Printed books are quickly being superseded by digital books, but research has shown that the printed book is still valuable – perhaps more so than their digital counterpart.
A study conducted in 2018 by the American Academy of Pediatrics has found that interaction with printed text was significantly greater when compared to reading / interacting with a digital book. It found that parents who read aloud to their children not only verbalized more than when they were reading or interacting with a digital book but the collaboration was higher. The study recommends that future studies should examine specific aspects of tablet-book design that support parent-child interaction.
Print books elicit a positive verbal and emotional interaction between parent and child and encourages parents to get more involved in the story, allowing them to fully experience the story along with their child.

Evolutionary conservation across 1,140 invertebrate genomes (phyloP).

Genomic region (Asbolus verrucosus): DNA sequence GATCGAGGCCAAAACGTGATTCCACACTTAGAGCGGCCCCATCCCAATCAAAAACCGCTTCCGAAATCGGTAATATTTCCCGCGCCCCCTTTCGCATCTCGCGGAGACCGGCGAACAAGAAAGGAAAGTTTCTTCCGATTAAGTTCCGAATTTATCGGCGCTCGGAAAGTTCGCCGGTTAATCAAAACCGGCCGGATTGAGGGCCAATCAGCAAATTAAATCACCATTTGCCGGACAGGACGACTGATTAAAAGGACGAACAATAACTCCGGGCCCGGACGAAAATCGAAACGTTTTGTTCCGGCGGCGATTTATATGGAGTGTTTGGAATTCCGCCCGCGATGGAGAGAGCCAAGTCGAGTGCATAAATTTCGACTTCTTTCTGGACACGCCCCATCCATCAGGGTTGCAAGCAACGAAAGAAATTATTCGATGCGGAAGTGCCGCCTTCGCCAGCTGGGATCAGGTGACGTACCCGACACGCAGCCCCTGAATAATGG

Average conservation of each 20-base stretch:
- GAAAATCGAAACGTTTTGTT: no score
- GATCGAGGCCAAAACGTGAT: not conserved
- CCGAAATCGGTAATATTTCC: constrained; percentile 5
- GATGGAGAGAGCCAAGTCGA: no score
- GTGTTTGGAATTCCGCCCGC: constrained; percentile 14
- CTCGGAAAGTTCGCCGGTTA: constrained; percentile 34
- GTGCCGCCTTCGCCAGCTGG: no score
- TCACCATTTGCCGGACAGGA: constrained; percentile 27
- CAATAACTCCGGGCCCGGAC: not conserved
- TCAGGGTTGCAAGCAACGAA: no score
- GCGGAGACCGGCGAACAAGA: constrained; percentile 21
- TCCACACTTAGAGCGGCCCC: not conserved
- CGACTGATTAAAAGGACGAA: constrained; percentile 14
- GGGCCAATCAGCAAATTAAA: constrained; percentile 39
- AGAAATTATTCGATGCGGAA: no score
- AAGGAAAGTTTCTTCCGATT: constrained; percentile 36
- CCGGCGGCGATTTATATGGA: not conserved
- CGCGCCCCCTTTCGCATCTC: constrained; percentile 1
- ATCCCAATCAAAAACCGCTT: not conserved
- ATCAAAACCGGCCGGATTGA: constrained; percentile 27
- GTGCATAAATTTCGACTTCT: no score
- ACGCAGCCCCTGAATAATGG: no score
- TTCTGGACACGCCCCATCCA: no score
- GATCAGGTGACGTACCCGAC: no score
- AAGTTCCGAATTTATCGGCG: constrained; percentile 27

Australian book stores feeling the pinch this Christmas, with sales plummeting in favor of a less expensive, easier to purchase and simpler to store electronic book.
This Christmas, think about buying a good old fashioned printed book for your child. Not only will you be helping your local bookstore and giving your child the valuable gift of story, but you’ll also be giving your child the opportunity to interact with you in a way that s/he is likely to remember for years to come. The love of reading, the love of storytelling, and the sharing of story is something that you can only create, not buy.